Bruce Charlton said...

@Mia - Good points.

I don't see 'fear of death' as a sin in itself. Mortal life, as such, is intrinsically tragic - it is Not Enough.

It can become a tragi-comedy if we have faith in salvation - but that does not eliminate the tragic elements.

Maybe it is the fact of death, and the tragedy of mortal life, that serves to remind and encourage us Not to lose sight of 'why we are here' - and to help prevent us from falling into the *illusion* (or self-inflicted *delusion*) that mortal life and death is sufficient unto itself.

Once we recognize that mortal life is intrinsically insufficient, and that the fact we cannot Honestly avoid this recognition - we are in a good place to accept the gift of Jesus Christ.

Jack said...

I think the most common response of all today is sentimentality, and in the West this sentimentality is a hollow bubble emanating from our Christian past. This sentimentality is a response of fear by the common folk against the nihilistic scientism worldview imposed on them by the intellectual elite — the elite won't let them speak openly of heaven and redemption anymore, so they retreat into fine sentiment instead. The problem with this sentimentality, rooted-in-fear, is that it is too weak to address evil and suffering, the "problem" of existence. I saw just yesterday this Harry Enfield sketch. It represents three sentimental old fools being unable to condemn evil (represented by the "yuppie" character) or to console the suffering (represented by the bulimic daughter). It's the first sketch right at the start of the video:

For me, death is alienation — it's alienation in its objective form, as opposed to the subjective alienation we experience inwardly. The most moving passages of the Bible for me are the parts of John's Gospel which speak of us being born again as children and friends of God, which is to say the end of all alienation — John equates this overcoming of alienation, returning to friendship with God and humanity, to everlasting life. The resurrection of Lazarus, chapter 11 of John, is for me the most beautiful depiction of this theme: his friends and relatives feel alienated from the dead Lazarus, they all feel alienated from Jesus and from God, perhaps even Jesus himself feels alienated — but then he restores their hope and overcomes their alienation by His Word... I don't even think death is the most profound form of alienation in this world. The more profound forms are loneliness, scandal, guilt, self-loathing, hatred, bitterness, injustice, etc. Death merely brings this spiritual alienation into visible focus, into a form which even the most carnal people cannot ignore. And in that sense death is a kind of blessing: it forces people to confront the deeper problem, and at least prevents the most alienated rulers of this world from ruling immortally. Death is indeed unnatural, but the alienation which we experience from God and from each other is the more fundamental unnaturalness. I always entertain the following consideration: what would the world be like if all the natural evils we suffer today remained, but everyone were a saint? Despite sickness, poverty, death, bad weather etc., the world populated by saints would be a paradise. All these calamities would just be converted into opportunities for love, and the dying would be so inundated with love that they'd feel like they were in heaven already, and would regard the dying part of their life as the happiest part of their life. As it is today though, what we suffer from more than from death is disease, is the brutal alienating indifference we inflict upon one another. You could write an allegory where St Peter accidentally sends the saints to the burning hell and the sinners into gorgeous paradise, and over time hell gets turned 8nti heaven n'y the compassion of the saints, and heaven gets turned into hell by the crassness of sinners.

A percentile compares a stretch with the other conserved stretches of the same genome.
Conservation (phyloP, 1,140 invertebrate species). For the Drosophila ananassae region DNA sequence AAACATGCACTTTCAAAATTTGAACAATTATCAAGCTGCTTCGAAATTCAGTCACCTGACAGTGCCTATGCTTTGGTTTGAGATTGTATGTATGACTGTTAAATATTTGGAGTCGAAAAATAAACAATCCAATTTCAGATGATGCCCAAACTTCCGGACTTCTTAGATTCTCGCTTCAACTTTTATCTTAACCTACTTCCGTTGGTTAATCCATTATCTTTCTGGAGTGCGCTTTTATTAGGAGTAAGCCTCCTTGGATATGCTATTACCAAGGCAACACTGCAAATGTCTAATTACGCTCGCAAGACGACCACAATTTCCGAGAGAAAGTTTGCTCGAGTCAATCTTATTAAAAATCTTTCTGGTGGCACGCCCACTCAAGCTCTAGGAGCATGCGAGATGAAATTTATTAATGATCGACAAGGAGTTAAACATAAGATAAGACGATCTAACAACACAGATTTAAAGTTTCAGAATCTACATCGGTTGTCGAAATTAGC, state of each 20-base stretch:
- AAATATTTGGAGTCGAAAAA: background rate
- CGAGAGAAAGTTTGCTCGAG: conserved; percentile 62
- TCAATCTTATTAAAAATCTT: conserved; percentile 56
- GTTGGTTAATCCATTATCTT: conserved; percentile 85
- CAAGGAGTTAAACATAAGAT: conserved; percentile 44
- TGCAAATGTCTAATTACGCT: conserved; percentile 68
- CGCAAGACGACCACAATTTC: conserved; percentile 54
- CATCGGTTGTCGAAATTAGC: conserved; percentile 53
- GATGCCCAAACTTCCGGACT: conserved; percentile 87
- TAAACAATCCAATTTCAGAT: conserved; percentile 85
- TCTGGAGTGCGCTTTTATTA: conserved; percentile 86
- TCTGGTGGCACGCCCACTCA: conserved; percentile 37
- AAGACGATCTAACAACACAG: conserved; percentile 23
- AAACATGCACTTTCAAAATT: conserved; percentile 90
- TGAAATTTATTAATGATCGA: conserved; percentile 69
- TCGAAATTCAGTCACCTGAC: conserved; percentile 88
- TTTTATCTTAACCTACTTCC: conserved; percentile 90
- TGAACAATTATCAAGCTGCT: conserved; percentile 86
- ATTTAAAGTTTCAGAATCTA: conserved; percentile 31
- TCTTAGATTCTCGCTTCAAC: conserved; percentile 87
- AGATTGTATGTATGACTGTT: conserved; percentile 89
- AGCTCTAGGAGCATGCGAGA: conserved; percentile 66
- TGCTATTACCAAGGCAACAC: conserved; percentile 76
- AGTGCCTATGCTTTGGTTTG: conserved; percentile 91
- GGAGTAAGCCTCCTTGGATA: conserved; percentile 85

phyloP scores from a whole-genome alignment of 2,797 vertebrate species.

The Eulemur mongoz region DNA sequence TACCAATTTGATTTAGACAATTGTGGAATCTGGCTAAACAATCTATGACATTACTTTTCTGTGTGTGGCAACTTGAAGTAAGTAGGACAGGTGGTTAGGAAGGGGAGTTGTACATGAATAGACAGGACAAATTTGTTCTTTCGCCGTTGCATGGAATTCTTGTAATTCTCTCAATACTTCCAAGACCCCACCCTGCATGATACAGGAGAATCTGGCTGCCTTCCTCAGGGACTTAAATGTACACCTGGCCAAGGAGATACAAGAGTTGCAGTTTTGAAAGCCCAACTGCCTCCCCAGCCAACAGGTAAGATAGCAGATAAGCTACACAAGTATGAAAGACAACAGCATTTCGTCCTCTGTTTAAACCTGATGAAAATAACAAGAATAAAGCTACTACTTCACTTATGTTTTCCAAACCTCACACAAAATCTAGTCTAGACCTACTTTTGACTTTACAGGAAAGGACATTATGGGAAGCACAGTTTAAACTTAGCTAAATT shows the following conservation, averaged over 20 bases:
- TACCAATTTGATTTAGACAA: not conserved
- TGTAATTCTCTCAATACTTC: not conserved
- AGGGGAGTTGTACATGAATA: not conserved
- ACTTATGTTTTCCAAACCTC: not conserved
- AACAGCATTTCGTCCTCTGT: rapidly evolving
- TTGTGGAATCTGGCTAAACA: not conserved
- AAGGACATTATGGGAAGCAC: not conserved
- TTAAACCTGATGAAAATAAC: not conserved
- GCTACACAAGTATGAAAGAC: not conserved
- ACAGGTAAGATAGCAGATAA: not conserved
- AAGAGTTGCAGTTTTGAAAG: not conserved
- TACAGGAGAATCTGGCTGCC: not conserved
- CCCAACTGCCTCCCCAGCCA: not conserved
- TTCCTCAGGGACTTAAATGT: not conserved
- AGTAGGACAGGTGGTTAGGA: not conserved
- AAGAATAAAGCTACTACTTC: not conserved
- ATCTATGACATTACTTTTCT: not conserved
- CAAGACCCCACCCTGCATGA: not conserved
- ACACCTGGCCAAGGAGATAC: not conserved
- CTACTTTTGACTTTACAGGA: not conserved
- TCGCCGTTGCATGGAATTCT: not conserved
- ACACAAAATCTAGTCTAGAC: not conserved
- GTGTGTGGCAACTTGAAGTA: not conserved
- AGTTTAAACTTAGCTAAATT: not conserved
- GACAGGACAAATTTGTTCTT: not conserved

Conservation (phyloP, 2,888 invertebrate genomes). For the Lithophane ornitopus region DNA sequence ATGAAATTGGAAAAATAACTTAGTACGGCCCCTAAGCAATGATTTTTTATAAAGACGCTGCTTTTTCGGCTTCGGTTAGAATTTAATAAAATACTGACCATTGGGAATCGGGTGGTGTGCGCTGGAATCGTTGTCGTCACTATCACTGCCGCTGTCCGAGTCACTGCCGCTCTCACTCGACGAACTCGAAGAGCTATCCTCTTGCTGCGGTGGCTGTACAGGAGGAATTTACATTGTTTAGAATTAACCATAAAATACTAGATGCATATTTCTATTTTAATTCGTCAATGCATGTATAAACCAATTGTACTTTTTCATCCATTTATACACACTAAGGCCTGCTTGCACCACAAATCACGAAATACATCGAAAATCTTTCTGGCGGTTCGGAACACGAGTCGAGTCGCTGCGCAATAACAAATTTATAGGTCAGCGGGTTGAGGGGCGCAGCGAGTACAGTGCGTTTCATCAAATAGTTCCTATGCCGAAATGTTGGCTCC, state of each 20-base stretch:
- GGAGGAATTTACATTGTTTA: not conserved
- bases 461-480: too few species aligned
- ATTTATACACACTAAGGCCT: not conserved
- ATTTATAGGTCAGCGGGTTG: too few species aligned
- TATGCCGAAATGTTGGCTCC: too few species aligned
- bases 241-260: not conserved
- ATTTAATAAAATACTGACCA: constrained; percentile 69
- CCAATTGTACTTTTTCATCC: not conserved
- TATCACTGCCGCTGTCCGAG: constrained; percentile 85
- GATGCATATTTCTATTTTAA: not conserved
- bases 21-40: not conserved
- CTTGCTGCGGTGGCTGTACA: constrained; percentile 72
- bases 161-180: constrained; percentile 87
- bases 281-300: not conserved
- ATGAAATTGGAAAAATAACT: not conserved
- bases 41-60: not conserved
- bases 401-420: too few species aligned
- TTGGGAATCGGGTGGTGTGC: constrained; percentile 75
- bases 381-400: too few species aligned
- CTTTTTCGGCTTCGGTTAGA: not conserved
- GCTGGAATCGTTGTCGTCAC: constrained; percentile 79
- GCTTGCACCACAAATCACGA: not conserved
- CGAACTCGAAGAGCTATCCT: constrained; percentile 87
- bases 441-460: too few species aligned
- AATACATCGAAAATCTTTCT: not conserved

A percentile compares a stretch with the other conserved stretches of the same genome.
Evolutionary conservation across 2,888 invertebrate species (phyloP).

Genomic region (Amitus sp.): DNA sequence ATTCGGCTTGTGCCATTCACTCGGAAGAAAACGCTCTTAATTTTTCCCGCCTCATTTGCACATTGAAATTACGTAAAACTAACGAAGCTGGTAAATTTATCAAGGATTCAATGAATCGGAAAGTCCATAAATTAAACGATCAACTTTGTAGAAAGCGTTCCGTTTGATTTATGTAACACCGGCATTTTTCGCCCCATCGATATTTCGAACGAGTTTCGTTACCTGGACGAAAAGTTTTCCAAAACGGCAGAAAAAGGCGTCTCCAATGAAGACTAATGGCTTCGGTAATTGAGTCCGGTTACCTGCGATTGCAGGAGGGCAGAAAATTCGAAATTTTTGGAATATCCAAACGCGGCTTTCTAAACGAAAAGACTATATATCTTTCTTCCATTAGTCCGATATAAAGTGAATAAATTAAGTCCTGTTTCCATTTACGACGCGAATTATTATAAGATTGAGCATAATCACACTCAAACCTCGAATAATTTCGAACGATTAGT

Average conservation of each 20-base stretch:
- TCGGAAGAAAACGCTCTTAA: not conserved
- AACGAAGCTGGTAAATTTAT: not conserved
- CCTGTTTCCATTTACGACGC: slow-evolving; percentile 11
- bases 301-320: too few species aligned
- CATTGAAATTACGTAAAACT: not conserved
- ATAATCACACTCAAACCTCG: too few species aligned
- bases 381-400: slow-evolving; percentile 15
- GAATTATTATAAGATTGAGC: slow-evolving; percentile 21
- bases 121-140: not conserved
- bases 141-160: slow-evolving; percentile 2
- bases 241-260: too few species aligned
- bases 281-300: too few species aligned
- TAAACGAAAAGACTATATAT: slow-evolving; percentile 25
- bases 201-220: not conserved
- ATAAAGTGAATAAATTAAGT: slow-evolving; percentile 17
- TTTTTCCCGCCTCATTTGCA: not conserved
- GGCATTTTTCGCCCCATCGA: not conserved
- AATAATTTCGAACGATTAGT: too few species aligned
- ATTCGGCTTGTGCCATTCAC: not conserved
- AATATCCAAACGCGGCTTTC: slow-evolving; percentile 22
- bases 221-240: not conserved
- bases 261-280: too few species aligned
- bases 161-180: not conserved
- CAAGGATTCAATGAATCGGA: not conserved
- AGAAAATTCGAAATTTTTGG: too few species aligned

Bruce Charlton said...

@Jack - You make some good points; but you go too-far in describing the possibilities of this mortal life. This life can never be Heaven because of the way things actually are, including the way Men are (in all their vast individual variety).

Nearly all Men bring problems with them into this world (some are innately very evil, all are evil to some degree); and this 'entropic' world inflicts many more.

To wish away (or imagine away) the way things/ Men actually are - is to wish away part of the very essence of this mortal life and to make it something other which it is not. Given that God is the creator of this life and of Men as His Children - this must surely amount to an attempt to foist some other plan than God's upon this world.

With his account of Numenor, Tolkien provides a story that can be read as a parable of the unsatisfactoriness of mortal life; in that the Men of Numenor are given pretty much everything you ask for (no illness, greatly enhanced powers and appreciation, a paradisal environment of plenty and beauty) - but death remains (albeit greatly delayed).